In addition, there's an interesting "cruise-control" button that lets you teach the keyboard a specific keystroke (up to four buttons pressed simultaneously) which it will then repeat for you whenever you'd like. While some might call this cheating, it's certainly useful for mundane tasks you may have to do in a role-playing or real-time-strategy game.
If you're playing games in Vista, a dedicated Game Explorer button will allow you to instantly navigate and choose which game to launch. Unfortunately, this feature won't work with Windows XP.
The Sidewinder X6 has other vanity controls as well. Adjacent to the backlight dimmer knob, you get a volume control knob. The keyboard also has media control buttons, as well as a dedicated calculator key. In terms of comfort, the Sidewinder didn't really wow us with any sort of advanced ergonomics. In fact we actually found it quite irritating during everyday typing. The built-in hard plastic wrist pad provides no cushioning, nor is it removable, which prevents you from using a wrist rest you're more comfortable with. Also, you get no drop-down feet to raise the height of the keyboard. Almost every keyboard we've ever seen has the ability to change its height and the fact that it's not included here feels like an oversight, given that it's such an easy feature to add. We did, however, like the feel of the keys and their relatively silent operation; the X6 has a certain unique smoothness to it that we really enjoyed.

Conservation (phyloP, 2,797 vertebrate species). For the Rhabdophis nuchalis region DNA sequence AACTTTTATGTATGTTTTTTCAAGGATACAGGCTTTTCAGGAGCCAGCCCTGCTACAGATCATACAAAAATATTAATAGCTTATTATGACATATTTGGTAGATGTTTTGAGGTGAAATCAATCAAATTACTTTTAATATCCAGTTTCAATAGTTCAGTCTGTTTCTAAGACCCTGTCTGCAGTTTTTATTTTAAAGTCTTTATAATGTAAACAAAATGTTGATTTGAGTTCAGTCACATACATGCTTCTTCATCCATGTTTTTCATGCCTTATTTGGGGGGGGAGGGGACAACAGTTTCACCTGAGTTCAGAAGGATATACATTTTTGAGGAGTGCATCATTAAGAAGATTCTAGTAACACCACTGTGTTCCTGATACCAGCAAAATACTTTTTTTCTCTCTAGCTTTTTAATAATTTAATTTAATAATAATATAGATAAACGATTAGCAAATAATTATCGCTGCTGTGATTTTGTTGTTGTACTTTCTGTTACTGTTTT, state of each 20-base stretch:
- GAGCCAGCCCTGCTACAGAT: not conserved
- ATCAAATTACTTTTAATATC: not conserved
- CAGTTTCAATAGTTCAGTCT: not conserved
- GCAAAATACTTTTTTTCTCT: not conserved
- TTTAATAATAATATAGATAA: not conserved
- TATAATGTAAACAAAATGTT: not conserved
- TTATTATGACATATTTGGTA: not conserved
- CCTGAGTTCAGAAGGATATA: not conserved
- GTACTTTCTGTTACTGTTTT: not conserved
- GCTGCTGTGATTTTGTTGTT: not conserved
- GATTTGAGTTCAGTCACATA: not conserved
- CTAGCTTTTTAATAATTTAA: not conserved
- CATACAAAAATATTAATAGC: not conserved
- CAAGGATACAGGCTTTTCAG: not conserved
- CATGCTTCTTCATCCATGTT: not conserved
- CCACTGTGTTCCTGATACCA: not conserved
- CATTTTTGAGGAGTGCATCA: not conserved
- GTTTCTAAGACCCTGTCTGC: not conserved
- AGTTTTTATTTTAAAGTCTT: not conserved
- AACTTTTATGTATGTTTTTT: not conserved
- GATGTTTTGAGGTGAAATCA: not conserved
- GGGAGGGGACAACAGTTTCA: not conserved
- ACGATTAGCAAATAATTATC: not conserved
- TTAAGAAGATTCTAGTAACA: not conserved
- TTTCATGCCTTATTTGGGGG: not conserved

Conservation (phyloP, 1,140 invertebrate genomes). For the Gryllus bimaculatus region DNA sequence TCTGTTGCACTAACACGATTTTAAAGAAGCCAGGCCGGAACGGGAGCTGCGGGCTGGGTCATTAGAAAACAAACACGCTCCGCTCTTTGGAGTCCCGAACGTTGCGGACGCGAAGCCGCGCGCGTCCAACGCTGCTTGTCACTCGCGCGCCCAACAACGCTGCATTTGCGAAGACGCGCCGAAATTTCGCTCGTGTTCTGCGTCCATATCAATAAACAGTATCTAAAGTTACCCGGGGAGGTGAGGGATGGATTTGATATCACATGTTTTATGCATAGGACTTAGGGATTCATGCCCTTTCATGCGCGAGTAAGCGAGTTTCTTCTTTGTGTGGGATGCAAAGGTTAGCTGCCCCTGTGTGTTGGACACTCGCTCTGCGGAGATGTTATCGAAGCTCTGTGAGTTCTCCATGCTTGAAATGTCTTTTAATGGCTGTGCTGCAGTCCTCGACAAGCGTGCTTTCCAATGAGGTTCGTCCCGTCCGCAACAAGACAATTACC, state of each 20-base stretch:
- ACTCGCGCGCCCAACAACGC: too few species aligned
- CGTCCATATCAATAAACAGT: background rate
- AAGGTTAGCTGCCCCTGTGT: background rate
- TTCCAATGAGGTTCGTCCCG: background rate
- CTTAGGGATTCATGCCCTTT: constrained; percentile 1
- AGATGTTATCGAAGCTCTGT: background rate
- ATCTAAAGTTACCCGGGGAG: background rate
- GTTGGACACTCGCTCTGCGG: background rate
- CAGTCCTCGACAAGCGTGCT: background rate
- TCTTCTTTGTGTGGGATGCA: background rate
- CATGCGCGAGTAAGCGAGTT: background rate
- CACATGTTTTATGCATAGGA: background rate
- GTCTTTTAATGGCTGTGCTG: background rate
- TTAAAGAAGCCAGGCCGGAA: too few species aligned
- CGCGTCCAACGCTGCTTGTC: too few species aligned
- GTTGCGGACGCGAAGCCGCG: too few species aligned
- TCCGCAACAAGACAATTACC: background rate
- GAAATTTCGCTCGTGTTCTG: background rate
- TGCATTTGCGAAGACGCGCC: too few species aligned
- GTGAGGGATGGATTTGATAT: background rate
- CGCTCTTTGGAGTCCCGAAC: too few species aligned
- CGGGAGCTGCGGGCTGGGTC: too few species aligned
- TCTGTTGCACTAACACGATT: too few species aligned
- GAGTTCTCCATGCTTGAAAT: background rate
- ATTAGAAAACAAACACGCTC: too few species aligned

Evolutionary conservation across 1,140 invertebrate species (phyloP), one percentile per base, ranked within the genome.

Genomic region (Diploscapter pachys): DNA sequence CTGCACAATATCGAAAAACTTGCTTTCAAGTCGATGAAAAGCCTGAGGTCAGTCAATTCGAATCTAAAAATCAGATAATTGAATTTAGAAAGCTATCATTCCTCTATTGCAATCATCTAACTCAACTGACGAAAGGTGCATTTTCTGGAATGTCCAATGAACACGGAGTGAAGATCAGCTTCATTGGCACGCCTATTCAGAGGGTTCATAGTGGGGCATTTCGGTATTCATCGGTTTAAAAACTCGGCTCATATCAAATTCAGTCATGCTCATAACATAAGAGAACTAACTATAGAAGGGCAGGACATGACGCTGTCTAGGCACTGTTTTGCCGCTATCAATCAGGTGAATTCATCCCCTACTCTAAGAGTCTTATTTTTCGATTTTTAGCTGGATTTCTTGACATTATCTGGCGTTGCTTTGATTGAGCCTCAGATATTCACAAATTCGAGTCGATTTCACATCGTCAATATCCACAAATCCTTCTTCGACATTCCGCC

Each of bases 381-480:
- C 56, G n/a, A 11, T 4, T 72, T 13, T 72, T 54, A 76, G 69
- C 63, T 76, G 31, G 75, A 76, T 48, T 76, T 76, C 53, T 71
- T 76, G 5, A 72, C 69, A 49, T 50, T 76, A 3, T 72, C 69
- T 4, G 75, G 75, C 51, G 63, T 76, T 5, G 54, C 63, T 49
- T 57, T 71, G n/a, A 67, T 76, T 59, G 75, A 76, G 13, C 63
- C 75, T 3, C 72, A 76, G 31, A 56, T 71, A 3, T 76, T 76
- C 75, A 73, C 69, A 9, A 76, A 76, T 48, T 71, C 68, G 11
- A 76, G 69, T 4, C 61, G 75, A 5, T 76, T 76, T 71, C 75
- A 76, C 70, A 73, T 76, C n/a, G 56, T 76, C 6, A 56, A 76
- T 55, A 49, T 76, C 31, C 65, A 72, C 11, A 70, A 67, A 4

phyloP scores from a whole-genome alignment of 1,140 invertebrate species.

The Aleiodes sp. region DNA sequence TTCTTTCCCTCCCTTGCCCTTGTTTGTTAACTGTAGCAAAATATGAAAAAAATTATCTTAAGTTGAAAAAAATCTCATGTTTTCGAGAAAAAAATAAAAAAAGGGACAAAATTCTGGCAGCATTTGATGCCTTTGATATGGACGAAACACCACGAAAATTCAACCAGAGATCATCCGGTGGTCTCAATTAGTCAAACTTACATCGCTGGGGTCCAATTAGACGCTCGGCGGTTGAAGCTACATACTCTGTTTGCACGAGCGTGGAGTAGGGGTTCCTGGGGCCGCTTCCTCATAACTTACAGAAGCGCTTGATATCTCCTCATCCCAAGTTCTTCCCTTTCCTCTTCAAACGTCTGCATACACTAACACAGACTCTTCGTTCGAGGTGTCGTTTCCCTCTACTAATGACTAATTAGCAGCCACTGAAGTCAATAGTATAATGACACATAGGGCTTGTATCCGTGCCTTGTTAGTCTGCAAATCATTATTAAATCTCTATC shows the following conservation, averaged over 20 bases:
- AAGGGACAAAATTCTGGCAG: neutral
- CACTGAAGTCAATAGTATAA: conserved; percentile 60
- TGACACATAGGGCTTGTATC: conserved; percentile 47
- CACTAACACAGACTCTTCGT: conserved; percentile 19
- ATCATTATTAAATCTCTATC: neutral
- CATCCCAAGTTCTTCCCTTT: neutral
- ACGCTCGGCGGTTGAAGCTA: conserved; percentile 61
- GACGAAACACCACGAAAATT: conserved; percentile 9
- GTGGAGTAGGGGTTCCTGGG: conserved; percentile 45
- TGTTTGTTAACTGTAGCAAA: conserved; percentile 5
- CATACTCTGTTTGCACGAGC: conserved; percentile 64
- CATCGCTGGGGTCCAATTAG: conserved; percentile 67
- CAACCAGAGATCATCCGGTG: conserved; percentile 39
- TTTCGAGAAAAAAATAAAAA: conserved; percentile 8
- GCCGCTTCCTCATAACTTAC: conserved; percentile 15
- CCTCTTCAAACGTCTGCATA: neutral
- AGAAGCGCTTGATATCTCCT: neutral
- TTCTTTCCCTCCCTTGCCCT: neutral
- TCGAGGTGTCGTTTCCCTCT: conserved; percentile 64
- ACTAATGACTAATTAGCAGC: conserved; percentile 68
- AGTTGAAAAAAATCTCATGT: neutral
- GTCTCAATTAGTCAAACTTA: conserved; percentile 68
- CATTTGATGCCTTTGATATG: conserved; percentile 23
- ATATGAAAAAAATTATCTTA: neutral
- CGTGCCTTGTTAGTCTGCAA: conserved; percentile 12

While we didn't quite enjoy the X6 for everyday typing, the experience we had while using it to play games was a lot better. Even though its angle isn't adjustable, the default positioning of the board is great for resting your fingers at the default "WASD" key positions. Our trial runs with Left 4 Dead and Far Cry 2 proved that we could easily spend hours playing comfortably.